In my younger years, I was one of those driven Type A people. I would over-commit, over-do, over-achieve and I really somehow felt like I had to prove myself to the world. Fast foward 30+ years and things have changed. I no longer feel the need to work so hard to prove anything to anyone…not even to myself. I can sleep in on the weekends. I can go home after work and not take work home, much. (I used to spend a full eight to ten hours on a weekend working.) I love a clean house, but I’m not about to slave over cleaning the grout in the shower every three days. I can let stuff go. I am the furthest thing from driven imaginable. What happened? When did it happen and why the change from then to now?
The first thing that happened was my first marriage. I am, by nature, not exactly the most efficient person in the world. I am a creative sort, and when I work I like to have all my tools at my work space. Crafty things can take up a lot of space. I’m very particular about cleaning things up, however. In the early days, I was also a bit of a hoarder. I couldn’t have one set of brilliant markers or stamps or scrap-booking papers. I had to have the newest, latest, bestest ones. This kind of crap can really clutter a home and fill a garage. To make matters worse, I was married to a man who was the epitome of slob. He’d walk in the door and drop stuff right there. He would do this all over the house. To make matters even more difficult to manage, we started having children, one, then two then three. Each child had their own junk. Before I knew it, my desire for a tidy home was at war with the clutter and crap all over the place.
I learned that clutter creates stress. I didn’t need any more stress in life than I already had with three young children and a very unhappy marriage. I sought to remove the stress and the clutter from my life.
The next thing that happened occurred on the professional front. I learned the very important lesson early on: don’t place all your eggs in the career basket. No matter how great you are, how irreplaceable you are, how amazing your work, the day’s going to come when you are ultimately disposable and unnecessary…for whatever reason. What then? All your time and energy has gone for what?
The final thing that happened, which took most of the last 30 years, some really good marriage counseling, and a slew of self-help books, was the realization that I really didn’t have anything to prove and I didn’t really care to spend the energy any more trying to prove whatever it was I was trying to prove in the first place. I didn’t need to be rich, or at the top of the company ladder, or the first, best and fastest at anything. I was not my achievement. Sure, the achievement gave me some bragging rights…for a little while. Who cares?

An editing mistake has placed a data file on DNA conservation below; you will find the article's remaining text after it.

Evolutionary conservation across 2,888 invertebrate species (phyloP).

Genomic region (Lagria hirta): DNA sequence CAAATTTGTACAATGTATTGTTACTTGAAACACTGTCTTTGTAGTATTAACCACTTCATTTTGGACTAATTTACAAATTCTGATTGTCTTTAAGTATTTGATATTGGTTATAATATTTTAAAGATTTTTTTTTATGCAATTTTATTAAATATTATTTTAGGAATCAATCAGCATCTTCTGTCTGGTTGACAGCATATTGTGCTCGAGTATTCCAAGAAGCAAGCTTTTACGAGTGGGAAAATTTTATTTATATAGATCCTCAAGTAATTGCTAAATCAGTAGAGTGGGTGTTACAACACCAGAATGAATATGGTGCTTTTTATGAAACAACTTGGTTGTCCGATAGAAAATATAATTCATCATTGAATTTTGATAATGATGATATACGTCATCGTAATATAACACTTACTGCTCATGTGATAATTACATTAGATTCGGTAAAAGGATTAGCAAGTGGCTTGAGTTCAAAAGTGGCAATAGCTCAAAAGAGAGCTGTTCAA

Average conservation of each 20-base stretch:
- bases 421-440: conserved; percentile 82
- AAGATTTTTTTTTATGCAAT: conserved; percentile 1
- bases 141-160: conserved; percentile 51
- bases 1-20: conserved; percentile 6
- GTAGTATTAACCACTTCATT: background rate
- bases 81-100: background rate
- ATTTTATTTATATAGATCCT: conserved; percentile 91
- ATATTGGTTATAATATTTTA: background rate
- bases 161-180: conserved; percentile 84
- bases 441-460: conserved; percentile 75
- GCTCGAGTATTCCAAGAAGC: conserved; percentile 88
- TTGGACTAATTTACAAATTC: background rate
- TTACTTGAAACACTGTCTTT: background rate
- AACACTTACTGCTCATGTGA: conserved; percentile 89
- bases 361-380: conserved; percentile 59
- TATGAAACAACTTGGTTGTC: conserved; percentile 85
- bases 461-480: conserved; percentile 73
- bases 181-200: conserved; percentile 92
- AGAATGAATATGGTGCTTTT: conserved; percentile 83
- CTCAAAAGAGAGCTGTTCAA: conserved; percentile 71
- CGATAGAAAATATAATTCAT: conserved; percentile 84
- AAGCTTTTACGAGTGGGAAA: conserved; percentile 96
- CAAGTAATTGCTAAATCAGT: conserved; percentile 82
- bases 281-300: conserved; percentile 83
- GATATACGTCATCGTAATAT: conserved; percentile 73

What really, really mattered, I discovered, was how I felt about myself and my life. It really didn’t matter what others thought of me. In the end, I’m the one that wakes up with myself every day forever. Once I learned to be okay with me, everything else in life fell in line. I was able to figure out my own interests instead of spinning my wheels doing whatever everyone and anyone else thought was important for me to be and do. Of course, this knowledge all came with the price of two failed marriages. I wish I would have figured it all out much, much earlier.
These days, instead of being driven to perform and achieve, instead of worrying about what everyone thinks of me and how I look, and so on, I am able to relax and experience life. I wasted a lot of years worrying too much about whether or not I was successful. I spent way too much energy concerning myself with how I looked or what others thought of me. I simply no longer care…at least…not like I used to.
These days, while the money is very tight and things are not perfect by any means, I am much happier. I would still appreciate having a lot more money, but the problem is that I am no longer motivated to work myself to death to get more money. I’m not willing to endure undue amounts of stress, tension, time away from my family and home to get more money. Because, when I’m gone, my money might help, but it won’t provide the comfort my presence does. So…we make do.
I’m okay with that.
Have you ever had that conversation in a relationship where it dawns on you that you shouldn’t be having this conversation? It suddenly breaks into your awareness that the fact that this particular conversation is occurring is the huge red flag signaling that something is way not right?
Guys are pretty easy to figure out, if women would only shut up and listen. When we do they not only say what they think, they do it. Or, as in my situation, they don’t do anything relationally significant except clutter the landscape.
The other day, the guy I’m living with, said…regarding us and marriage, “I’m just hesitant…”. Of course he then lists reasons why he is hesitant to move our relationship forward. To me, the reasons are irrelevant. He told me all I need to know. He is hesitant. Okay. That’s fine.
But it isn’t fine.
We’ve been together well over a year. He’s had time to see things as they really are. He’s living with me. But he’s hesitant.
Tonight I told him, he’s taking up space in my life. I told him he needs to move out. I told him that if he’s hesitant then he has no business living in my house, eating my food, taking advantage of me and cluttering the landscape. He needs to get out and quit taking up space in my life.
I just really do not have time for this and I hate clutter. That, unfortunately, is what he has become.